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Q&A: Democratic Capitalism ‘In Crisis,’ Says Philosopher Slavoj Zizek 

  • RFE/RL's Georgian Service

Slovenian philosopher and cultural theorist Slavoj Zizek has long been considered one of the most influential leftist intellectuals alive today. Foreign Policy magazine ranked him among the top 100 global thinkers in 2012. His fiery rhetoric and forthright Hegelian Marxism have also attracted controversy, prompting some to call him “the most dangerous philosopher in the West.” He recently published a book on the migrant crisis and Europe’s current existential dilemmas, titled Against The Double Blackmail: Refugees, Terror, And Other Troubles With The Neighbors.

In an interview in his native Ljubljana last month with Red Zone, a program produced jointly by RFE/RL’s Georgian Service and Georgian public television, Zizek outlined his views about the current ideological state of left-leaning parties in the West, the connection between democracy and the market economy, and the refugee crisis that saw more than 1 million people arrive in Europe last year.

Here are selected excerpts from the interview:

On the perceived failure of the Western political left to offer an alternative solution to economic and political crises

Slavoj Zizek: This is the great failure of the left today, even when capitalism obviously is more and more in some kind of a crisis. I mean, I remember [that] all the time, when I was young, when welfare state capitalism -- at least in Western Europe and the United States -- was functioning relatively well, the left was saying, you know, wait a minute, there will be crises, we should just, like Lenin in Switzerland, wait and prepare.

OK, then there was a crisis. And what happened? Nothing. The left was not able to offer not even a minimal serious proposal.

On what Zizek describes as an emerging authoritarian alternative to a market economy based on democratic political values

Zizek: Democratic capitalism is in crisis and we are slowly approaching an alternative -- what is poetically called "capitalism with Asian values," which has nothing to do with Asia but is a more authoritarian one. And again, it's not just China or Singapore -- it's Russia, it's Turkey. Even in places where democracy is still formally alive, it's becoming more and more irrelevant as we see with this TTIP (Transatlantic Trade and Investment Partnership -- a proposed trade agreement between the European Union and the United States) and other commercial agreements, which are incredibly important. They set the frame for what governments can do, but without any democratic consultation -- they're half-secret, and so on.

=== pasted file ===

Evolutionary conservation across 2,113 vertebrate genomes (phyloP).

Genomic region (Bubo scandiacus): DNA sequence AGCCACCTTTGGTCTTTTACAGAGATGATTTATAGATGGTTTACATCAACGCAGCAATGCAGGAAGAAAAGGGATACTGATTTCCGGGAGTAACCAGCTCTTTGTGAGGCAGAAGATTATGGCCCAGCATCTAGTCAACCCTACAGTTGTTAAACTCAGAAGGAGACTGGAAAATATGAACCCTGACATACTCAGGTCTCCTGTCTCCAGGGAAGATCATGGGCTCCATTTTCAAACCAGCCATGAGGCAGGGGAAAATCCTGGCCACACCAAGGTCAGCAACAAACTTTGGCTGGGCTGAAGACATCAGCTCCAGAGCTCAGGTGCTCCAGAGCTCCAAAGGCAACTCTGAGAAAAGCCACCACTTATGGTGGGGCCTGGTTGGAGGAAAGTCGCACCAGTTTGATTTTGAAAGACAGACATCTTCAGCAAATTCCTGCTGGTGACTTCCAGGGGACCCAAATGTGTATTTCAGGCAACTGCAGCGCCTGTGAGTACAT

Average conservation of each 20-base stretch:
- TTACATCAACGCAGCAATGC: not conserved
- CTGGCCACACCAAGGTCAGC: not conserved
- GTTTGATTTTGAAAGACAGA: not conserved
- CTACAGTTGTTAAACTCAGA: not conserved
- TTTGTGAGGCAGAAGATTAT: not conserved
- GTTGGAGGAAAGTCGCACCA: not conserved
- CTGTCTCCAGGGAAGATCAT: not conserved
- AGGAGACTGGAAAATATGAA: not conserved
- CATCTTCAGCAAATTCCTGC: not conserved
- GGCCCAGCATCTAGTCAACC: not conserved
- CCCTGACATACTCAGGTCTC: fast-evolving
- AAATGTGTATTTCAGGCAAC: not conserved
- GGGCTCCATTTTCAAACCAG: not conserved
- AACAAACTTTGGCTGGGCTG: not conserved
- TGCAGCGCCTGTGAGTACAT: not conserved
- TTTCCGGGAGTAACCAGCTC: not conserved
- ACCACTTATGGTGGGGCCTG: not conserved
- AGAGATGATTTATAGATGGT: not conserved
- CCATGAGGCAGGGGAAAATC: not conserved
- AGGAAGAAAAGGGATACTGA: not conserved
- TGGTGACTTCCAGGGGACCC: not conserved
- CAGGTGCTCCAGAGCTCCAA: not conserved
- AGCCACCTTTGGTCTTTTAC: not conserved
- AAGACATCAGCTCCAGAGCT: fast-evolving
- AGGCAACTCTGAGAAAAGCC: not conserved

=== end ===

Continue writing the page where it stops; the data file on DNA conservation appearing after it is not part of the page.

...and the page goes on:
On the situation with migrants and refugees, and the role of countries in the Middle East


Zizek: Wait a minute -- there are, just beneath the crisis region, south of Syria and Iraq, [countries like] Saudi Arabia, Kuwait, [the United Arab] Emirates... Extremely rich Arab countries, [and] they simply don't accept any refugees, although they are mostly [Muslim] Sunnis, religiously speaking the same language and so on. So it is as if Europe nonetheless accepted millions of them, and now we are guilty for not accepting even more of them. There is a certain -- totally catastrophic -- game going on here.

On the European left’s response to the migrant crisis

Zizek: Big capital is always politically correct, open, multicultural, and so on. And what I'm fighting for is...of course, I don't in any way support racism and so on, but obviously, this work of just attacking ordinary people, [calling them] racists and so on, this obviously is extremely counterproductive. Leftists who play this game, they're doing it for its extremely narcissistic economy. They want to feel well, you know, oh my God... [they are saying] I'm the only pure one, look, the countries falling apart into madness, but I am...No. What did you do? You are part of this madness and so on.

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